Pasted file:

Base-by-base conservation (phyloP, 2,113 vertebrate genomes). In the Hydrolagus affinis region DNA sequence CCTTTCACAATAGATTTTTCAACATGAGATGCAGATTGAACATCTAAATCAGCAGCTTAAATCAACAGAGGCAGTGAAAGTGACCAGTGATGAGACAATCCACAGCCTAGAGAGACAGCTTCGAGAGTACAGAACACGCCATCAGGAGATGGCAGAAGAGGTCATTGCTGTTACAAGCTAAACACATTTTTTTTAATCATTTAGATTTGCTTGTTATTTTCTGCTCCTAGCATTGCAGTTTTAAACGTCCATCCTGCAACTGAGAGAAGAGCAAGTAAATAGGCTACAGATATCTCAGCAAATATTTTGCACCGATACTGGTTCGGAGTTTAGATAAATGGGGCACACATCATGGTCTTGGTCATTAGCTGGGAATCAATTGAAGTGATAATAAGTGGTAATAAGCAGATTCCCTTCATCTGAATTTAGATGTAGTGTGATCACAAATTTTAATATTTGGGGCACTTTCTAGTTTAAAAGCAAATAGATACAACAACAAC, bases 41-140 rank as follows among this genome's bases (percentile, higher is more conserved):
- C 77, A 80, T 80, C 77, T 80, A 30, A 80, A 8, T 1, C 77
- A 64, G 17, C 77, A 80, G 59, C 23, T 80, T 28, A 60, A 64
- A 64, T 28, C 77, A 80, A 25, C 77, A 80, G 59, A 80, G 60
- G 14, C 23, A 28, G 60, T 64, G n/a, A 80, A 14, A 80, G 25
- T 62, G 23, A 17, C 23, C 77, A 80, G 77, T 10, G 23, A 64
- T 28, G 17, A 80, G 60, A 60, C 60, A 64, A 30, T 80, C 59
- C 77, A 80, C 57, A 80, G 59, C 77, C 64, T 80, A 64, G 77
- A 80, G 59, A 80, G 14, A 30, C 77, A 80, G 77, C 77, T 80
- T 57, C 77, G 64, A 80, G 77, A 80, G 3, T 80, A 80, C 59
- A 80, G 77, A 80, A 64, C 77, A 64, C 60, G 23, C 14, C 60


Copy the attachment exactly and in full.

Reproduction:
Base-by-base conservation (phyloP, 2,113 vertebrate genomes). In the Hydrolagus affinis region DNA sequence CCTTTCACAATAGATTTTTCAACATGAGATGCAGATTGAACATCTAAATCAGCAGCTTAAATCAACAGAGGCAGTGAAAGTGACCAGTGATGAGACAATCCACAGCCTAGAGAGACAGCTTCGAGAGTACAGAACACGCCATCAGGAGATGGCAGAAGAGGTCATTGCTGTTACAAGCTAAACACATTTTTTTTAATCATTTAGATTTGCTTGTTATTTTCTGCTCCTAGCATTGCAGTTTTAAACGTCCATCCTGCAACTGAGAGAAGAGCAAGTAAATAGGCTACAGATATCTCAGCAAATATTTTGCACCGATACTGGTTCGGAGTTTAGATAAATGGGGCACACATCATGGTCTTGGTCATTAGCTGGGAATCAATTGAAGTGATAATAAGTGGTAATAAGCAGATTCCCTTCATCTGAATTTAGATGTAGTGTGATCACAAATTTTAATATTTGGGGCACTTTCTAGTTTAAAAGCAAATAGATACAACAACAAC, bases 41-140 rank as follows among this genome's bases (percentile, higher is more conserved):
- C 77, A 80, T 80, C 77, T 80, A 30, A 80, A 8, T 1, C 77
- A 64, G 17, C 77, A 80, G 59, C 23, T 80, T 28, A 60, A 64
- A 64, T 28, C 77, A 80, A 25, C 77, A 80, G 59, A 80, G 60
- G 14, C 23, A 28, G 60, T 64, G n/a, A 80, A 14, A 80, G 25
- T 62, G 23, A 17, C 23, C 77, A 80, G 77, T 10, G 23, A 64
- T 28, G 17, A 80, G 60, A 60, C 60, A 64, A 30, T 80, C 59
- C 77, A 80, C 57, A 80, G 59, C 77, C 64, T 80, A 64, G 77
- A 80, G 59, A 80, G 14, A 30, C 77, A 80, G 77, C 77, T 80
- T 57, C 77, G 64, A 80, G 77, A 80, G 3, T 80, A 80, C 59
- A 80, G 77, A 80, A 64, C 77, A 64, C 60, G 23, C 14, C 60